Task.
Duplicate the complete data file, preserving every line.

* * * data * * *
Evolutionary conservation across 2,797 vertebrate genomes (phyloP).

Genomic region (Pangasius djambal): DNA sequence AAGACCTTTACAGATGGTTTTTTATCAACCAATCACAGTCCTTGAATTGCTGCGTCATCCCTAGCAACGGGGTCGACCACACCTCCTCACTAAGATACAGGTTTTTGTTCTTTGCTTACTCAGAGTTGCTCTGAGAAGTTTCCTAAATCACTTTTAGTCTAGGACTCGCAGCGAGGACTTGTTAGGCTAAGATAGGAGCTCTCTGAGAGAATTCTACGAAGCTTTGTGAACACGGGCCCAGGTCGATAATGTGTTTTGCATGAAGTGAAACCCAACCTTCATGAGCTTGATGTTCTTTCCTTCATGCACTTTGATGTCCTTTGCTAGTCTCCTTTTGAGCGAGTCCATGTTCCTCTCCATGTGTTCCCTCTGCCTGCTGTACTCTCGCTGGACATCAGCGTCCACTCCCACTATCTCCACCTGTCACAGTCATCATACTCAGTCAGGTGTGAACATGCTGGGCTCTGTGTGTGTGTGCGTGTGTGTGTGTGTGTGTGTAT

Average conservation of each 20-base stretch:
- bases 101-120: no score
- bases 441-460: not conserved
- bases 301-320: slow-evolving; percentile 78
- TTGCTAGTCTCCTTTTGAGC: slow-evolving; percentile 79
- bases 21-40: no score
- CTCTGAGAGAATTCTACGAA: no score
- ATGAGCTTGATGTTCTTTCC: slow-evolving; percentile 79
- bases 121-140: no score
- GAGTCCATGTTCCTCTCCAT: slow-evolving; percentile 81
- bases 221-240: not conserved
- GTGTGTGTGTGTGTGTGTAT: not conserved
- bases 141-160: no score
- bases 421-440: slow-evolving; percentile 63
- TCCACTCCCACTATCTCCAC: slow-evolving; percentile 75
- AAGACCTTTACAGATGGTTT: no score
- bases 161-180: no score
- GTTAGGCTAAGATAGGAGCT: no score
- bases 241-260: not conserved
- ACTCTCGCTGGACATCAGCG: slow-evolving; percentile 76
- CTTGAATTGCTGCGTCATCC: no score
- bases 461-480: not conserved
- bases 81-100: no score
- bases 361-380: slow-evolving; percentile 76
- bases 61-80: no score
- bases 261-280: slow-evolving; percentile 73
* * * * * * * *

Evolutionary conservation across 2,797 vertebrate genomes (phyloP).

Genomic region (Pangasius djambal): DNA sequence AAGACCTTTACAGATGGTTTTTTATCAACCAATCACAGTCCTTGAATTGCTGCGTCATCCCTAGCAACGGGGTCGACCACACCTCCTCACTAAGATACAGGTTTTTGTTCTTTGCTTACTCAGAGTTGCTCTGAGAAGTTTCCTAAATCACTTTTAGTCTAGGACTCGCAGCGAGGACTTGTTAGGCTAAGATAGGAGCTCTCTGAGAGAATTCTACGAAGCTTTGTGAACACGGGCCCAGGTCGATAATGTGTTTTGCATGAAGTGAAACCCAACCTTCATGAGCTTGATGTTCTTTCCTTCATGCACTTTGATGTCCTTTGCTAGTCTCCTTTTGAGCGAGTCCATGTTCCTCTCCATGTGTTCCCTCTGCCTGCTGTACTCTCGCTGGACATCAGCGTCCACTCCCACTATCTCCACCTGTCACAGTCATCATACTCAGTCAGGTGTGAACATGCTGGGCTCTGTGTGTGTGTGCGTGTGTGTGTGTGTGTGTGTAT

Average conservation of each 20-base stretch:
- bases 101-120: no score
- bases 441-460: not conserved
- bases 301-320: slow-evolving; percentile 78
- TTGCTAGTCTCCTTTTGAGC: slow-evolving; percentile 79
- bases 21-40: no score
- CTCTGAGAGAATTCTACGAA: no score
- ATGAGCTTGATGTTCTTTCC: slow-evolving; percentile 79
- bases 121-140: no score
- GAGTCCATGTTCCTCTCCAT: slow-evolving; percentile 81
- bases 221-240: not conserved
- GTGTGTGTGTGTGTGTGTAT: not conserved
- bases 141-160: no score
- bases 421-440: slow-evolving; percentile 63
- TCCACTCCCACTATCTCCAC: slow-evolving; percentile 75
- AAGACCTTTACAGATGGTTT: no score
- bases 161-180: no score
- GTTAGGCTAAGATAGGAGCT: no score
- bases 241-260: not conserved
- ACTCTCGCTGGACATCAGCG: slow-evolving; percentile 76
- CTTGAATTGCTGCGTCATCC: no score
- bases 461-480: not conserved
- bases 81-100: no score
- bases 361-380: slow-evolving; percentile 76
- bases 61-80: no score
- bases 261-280: slow-evolving; percentile 73